Flashback : Doctor Tumhi Sudha - A Case For Medical Ethics

Deepa Gahlot

At a time when doctors are being hailed as corona warriors, and rightly so, looking back at a play that reminded the medical profession of its real duty. Doctor Tumhi Sudha is available online.

When Ajit Dalvi wrote Doctor Tumhi Sudha about 25 years ago, it raised important questions about ethics in the medical profession, most of which are still valid.

It is common knowledge that for every dedicated doctor who treats medicine as a noble profession, there are doctors who make money not just from inflated fees, but cut-backs from other specialists and medical stores; they order needless tests, pump patients with too much medication and seldom have the time to really heal the sick.

The play was directed by Chandrakant Kulkarni (Mangesh Kadam directed the video) and the version that is online stars Girish Oak, Prateeksha Lonkar and Samir Patil as doctors with divergent views on their profession.

Dr Avinash Patwardhan (Oak) has chosen to teach instead of setting up a private practice, while his wife Dr Vaidehi (Lonkar) runs a small hospital with Dr Shirish Pendse (Patil) and Dr Gokhale (Anand Abhyankar). They have ambitions of setting up a large multi-specialty hospital in their town, and the wheeling-dealing Shirish, has managed a large bank loan.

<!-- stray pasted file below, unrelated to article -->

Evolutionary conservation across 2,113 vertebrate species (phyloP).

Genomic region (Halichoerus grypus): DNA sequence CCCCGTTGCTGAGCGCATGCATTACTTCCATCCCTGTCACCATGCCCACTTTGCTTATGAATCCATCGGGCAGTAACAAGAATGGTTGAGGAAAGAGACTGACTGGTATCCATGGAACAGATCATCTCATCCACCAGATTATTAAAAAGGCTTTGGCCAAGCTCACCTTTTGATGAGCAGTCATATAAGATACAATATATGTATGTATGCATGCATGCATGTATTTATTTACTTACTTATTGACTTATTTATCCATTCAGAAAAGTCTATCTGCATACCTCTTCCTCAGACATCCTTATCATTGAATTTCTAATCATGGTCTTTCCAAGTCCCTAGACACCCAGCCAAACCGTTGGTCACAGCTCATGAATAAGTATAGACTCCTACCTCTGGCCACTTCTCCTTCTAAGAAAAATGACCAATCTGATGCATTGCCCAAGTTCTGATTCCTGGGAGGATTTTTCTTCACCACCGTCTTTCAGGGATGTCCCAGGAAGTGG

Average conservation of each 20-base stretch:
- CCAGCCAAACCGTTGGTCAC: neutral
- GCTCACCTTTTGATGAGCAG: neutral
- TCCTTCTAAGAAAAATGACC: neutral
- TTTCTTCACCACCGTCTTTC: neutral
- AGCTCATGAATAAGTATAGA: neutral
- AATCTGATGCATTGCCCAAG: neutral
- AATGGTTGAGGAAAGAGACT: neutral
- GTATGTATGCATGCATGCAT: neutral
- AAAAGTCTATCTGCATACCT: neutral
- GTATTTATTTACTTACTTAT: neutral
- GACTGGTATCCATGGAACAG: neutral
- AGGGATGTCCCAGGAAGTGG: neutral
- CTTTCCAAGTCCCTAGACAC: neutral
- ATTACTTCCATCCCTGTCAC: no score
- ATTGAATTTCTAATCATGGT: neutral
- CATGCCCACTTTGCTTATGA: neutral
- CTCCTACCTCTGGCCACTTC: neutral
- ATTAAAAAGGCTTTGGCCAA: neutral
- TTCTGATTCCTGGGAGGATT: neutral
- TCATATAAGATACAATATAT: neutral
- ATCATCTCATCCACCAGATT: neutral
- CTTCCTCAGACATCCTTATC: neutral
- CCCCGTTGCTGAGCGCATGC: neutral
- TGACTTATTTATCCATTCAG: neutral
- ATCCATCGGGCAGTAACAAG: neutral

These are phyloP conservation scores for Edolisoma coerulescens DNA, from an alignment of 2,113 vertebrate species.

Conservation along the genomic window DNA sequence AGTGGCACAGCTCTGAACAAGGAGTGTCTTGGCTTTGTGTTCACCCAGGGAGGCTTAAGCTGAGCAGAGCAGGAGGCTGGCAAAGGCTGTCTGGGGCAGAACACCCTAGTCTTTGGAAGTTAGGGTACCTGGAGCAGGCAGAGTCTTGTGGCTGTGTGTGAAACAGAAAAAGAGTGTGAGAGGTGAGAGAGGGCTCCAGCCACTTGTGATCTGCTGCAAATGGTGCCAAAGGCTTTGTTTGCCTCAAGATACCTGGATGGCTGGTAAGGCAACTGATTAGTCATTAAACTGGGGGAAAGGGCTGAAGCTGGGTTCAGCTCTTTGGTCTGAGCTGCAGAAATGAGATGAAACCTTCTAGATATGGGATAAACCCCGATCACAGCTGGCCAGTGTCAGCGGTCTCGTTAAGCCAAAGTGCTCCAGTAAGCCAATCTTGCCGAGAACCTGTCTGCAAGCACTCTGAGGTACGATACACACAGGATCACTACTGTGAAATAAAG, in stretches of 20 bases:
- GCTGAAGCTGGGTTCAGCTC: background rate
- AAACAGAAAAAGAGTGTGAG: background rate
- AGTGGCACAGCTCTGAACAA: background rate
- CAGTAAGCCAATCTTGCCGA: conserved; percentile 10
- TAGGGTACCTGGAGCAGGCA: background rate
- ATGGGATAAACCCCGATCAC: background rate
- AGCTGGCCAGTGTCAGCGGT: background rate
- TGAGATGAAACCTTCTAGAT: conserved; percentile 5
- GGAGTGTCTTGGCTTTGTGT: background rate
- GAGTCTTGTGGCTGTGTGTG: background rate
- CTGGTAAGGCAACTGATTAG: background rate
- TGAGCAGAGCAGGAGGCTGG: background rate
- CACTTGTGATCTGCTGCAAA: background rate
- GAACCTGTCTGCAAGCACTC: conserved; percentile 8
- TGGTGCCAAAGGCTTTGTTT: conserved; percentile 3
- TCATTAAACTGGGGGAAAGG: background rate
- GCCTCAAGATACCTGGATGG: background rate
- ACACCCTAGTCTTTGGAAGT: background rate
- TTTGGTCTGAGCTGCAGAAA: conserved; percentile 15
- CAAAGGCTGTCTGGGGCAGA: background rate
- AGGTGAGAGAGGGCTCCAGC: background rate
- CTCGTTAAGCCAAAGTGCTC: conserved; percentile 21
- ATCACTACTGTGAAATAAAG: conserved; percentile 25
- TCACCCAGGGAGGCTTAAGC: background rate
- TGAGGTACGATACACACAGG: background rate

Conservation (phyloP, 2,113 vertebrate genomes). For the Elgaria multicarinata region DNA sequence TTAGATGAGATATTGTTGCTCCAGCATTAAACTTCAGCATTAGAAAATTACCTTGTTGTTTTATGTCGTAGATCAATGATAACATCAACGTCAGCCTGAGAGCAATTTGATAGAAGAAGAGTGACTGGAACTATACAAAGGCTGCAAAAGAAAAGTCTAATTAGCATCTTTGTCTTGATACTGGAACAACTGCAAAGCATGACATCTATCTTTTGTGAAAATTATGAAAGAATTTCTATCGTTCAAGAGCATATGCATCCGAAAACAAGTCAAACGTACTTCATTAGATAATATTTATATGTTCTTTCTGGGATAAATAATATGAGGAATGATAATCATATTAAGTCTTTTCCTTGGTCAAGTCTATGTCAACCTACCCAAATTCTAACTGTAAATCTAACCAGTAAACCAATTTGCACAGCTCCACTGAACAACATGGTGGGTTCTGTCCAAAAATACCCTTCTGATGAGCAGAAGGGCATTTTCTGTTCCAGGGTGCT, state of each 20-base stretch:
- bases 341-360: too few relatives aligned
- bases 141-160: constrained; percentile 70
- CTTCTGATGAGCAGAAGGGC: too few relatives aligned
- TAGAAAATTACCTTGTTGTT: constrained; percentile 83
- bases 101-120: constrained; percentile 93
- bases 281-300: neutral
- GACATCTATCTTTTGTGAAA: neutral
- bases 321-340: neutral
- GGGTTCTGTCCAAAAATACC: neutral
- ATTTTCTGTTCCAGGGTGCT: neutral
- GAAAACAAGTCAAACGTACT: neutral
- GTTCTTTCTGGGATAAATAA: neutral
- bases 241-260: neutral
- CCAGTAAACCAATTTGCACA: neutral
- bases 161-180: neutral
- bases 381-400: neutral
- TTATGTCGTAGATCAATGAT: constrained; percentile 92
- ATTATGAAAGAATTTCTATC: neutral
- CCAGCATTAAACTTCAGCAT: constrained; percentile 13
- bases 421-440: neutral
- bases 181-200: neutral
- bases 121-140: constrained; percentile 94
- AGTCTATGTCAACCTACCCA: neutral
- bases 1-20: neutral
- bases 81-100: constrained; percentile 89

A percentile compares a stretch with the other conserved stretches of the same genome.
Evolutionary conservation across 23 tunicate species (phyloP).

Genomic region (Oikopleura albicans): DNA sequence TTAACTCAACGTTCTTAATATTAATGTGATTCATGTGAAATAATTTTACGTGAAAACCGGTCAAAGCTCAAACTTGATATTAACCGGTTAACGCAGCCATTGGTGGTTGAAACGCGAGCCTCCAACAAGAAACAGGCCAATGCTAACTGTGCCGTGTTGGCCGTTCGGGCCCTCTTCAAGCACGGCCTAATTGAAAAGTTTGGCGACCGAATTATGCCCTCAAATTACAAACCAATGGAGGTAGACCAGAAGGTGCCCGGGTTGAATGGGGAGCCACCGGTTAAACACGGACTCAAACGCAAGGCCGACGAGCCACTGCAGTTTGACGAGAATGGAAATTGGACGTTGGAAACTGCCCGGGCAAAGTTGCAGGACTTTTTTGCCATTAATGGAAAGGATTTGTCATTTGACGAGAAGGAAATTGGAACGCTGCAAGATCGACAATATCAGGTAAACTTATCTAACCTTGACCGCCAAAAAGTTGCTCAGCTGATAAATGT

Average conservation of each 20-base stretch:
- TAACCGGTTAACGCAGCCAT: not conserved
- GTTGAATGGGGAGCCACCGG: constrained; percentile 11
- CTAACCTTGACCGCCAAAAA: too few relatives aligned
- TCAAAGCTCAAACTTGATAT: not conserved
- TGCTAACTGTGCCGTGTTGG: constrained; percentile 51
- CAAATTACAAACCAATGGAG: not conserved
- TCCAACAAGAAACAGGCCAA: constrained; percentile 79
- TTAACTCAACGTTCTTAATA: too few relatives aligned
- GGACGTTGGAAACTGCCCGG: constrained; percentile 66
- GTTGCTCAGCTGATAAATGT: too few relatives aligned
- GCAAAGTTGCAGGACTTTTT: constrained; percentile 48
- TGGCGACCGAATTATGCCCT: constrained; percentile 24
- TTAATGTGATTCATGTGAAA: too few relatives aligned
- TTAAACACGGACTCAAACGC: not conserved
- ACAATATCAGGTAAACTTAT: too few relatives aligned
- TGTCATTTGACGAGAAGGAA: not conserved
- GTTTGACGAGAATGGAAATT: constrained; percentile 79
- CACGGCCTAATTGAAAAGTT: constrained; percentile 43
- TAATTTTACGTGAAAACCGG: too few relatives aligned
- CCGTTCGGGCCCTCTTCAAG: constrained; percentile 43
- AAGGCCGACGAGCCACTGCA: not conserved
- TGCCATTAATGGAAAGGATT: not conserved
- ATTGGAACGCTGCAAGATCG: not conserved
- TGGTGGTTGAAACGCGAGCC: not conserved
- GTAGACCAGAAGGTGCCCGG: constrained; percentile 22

When the three are out attending a concert and networking, a woman, Ratna Pawar (Pratima Joshi) makes a shocking revelation to Dr Avinash, that when she had come to the hospital for infertility treatment, her uterus was removed without her knowledge; worse, the doctors did not inform her of it and kept treating her for the problem. Till she took a second opinion, she continued to go through tests and unnecessary medicines. It was a grave blunder, though legally, Shirish covered the hospital by getting the signature of Ratna’s husband (Sanjay Kulkarni) on a consent form.

Ratna is disgusted with her aggressive husband’s haggling for money with the doctors, and demands that Dr Vaidehi give her uterus to replace hers. She also goes to court against the hospital, with the help of Dr Avinash. This causes an upheaval in the Patwardhans’ marriage, and a crack in the friendship between the doctors.

Vaidehi thinks her husband keeps his idealism intact but lives off her hard work, that he wants to be a crusader at her expense. In a powerful dialogue between Avinash and Shirish, they debate medical ethics—the former believes medicine is a vocation, the latter has no qualms admitting that for him, it is a business. He does not want to be deprived of luxuries, just because their work is considered "noble."

With fine performances, thought-provoking dialogue, and the playwright’s skill in looking at every side of the issue, the play was a hit (also adapted into Gujarati as Doctor Tame Pan), and is still worth a watch.

(Deepa Gahlot is a journalist, columnist, author and curator. Some of her writings are on deepagahlot.com)

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